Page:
Several industry leading eco-conscious Sony products are showcased here, including examples of product-based initiatives from the four Road to Zero environmental Perspectives.
Sony developed the world's first digital cinema camera in 2000. Since then, we have refined digital cinema technology to realize even better energy and resource conservation.
Digital cinema cameras record to HD digital tape instead of traditional film stock. Filmmakers can shoot for longer periods at a time digitally than on a reel of film, and they can review footage on the spot. Editing in postproduction is also easier. In fact, digital production as a whole is not only more efficient and economical, it also has a much lower environmental impact.
Digital cinema projectors: SRX-R320 (left) and SRX-R220 (right)
Sony is also developing digital cinema projectors. We are working to bring digital cinema technology to more theaters, which will further reduce the environmental impact of movies. Digital theaters enable a fully digital supply chain, as movies are recorded and distributed on hard disks, eliminating the need for film. Skipping the step of film development also eliminates the need to use water and chemicals for this process, and there is a significant reduction in CO2 emissions. In contrast to a regular two-hour movie requiring six reels of film, the same movie produced with digital cinema technology can fit on one hard disk, which enhances distribution efficiency and lowers associated CO2 emissions.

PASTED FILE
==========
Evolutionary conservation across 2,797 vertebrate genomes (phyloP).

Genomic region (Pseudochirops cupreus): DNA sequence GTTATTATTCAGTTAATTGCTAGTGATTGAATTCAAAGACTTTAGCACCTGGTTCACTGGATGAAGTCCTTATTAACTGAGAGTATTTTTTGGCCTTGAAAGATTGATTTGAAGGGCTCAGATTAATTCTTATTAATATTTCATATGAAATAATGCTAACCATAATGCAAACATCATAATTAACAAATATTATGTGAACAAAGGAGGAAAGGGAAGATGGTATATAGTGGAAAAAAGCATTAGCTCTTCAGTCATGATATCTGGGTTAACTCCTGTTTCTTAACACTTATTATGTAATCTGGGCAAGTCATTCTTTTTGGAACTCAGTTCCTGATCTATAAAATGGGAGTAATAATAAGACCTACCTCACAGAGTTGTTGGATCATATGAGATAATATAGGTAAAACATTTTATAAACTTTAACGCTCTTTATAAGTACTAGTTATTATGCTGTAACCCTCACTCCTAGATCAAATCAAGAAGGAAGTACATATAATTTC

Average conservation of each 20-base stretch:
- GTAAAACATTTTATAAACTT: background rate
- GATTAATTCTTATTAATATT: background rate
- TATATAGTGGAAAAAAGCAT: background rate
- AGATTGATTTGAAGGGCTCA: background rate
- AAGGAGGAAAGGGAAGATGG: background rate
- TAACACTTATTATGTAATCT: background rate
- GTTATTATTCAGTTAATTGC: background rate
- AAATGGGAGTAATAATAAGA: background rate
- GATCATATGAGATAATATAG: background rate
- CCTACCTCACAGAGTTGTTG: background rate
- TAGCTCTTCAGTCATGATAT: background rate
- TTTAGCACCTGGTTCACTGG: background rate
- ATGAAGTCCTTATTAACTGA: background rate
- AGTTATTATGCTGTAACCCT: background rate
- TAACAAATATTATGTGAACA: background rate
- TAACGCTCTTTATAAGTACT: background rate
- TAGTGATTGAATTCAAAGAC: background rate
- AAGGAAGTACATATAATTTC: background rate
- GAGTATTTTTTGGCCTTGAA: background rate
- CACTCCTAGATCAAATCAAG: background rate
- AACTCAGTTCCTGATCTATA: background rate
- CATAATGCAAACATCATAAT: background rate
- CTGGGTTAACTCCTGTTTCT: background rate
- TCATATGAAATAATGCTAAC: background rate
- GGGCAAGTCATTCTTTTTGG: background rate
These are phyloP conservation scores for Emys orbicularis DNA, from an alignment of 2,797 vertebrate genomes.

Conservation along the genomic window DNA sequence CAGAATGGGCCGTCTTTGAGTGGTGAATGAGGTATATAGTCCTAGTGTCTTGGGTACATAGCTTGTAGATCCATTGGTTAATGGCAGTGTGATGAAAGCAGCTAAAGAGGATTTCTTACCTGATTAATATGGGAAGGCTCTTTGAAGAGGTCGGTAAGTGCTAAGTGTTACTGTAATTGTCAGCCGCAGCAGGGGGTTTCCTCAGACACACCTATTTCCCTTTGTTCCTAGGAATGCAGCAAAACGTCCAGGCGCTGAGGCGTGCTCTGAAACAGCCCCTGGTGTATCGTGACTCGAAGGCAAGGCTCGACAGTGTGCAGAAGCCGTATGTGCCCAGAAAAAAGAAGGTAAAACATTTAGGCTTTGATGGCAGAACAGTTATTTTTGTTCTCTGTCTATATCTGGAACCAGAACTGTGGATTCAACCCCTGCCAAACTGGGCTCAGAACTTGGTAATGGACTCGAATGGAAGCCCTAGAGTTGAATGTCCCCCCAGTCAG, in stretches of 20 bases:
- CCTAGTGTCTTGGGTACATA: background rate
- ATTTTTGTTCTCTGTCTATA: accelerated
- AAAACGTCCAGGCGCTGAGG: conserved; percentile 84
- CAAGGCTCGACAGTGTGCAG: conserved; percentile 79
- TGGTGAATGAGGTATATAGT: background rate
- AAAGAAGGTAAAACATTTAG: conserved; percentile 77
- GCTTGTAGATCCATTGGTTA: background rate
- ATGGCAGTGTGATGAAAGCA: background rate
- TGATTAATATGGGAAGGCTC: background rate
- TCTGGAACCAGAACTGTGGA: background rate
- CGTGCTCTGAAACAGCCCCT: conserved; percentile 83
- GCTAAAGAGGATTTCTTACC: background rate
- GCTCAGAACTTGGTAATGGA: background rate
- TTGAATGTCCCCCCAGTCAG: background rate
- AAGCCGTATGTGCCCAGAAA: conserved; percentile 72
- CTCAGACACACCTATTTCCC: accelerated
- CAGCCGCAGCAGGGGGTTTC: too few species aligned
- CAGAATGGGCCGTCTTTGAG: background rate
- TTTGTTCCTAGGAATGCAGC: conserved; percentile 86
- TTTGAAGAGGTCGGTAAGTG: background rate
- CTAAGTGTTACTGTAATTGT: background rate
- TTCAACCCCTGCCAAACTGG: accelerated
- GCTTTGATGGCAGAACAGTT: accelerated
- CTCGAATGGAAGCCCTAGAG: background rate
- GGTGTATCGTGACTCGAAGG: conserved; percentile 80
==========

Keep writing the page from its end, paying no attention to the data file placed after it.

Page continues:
The SRW-9000 digital HD cinema camera, released in 2009, itself reflects Sony's pursuit of better environmental performance. Creating a single unit that combines the camera and recorder made the unit about 60% lighter and smaller than previous models, and about 50% more energy-efficient. Being more compact, it requires less packaging material and has a smaller environmental footprint in distribution. In other respects as well, including parts made of recycled plastic, this cinema camera represents excellent environmental performance.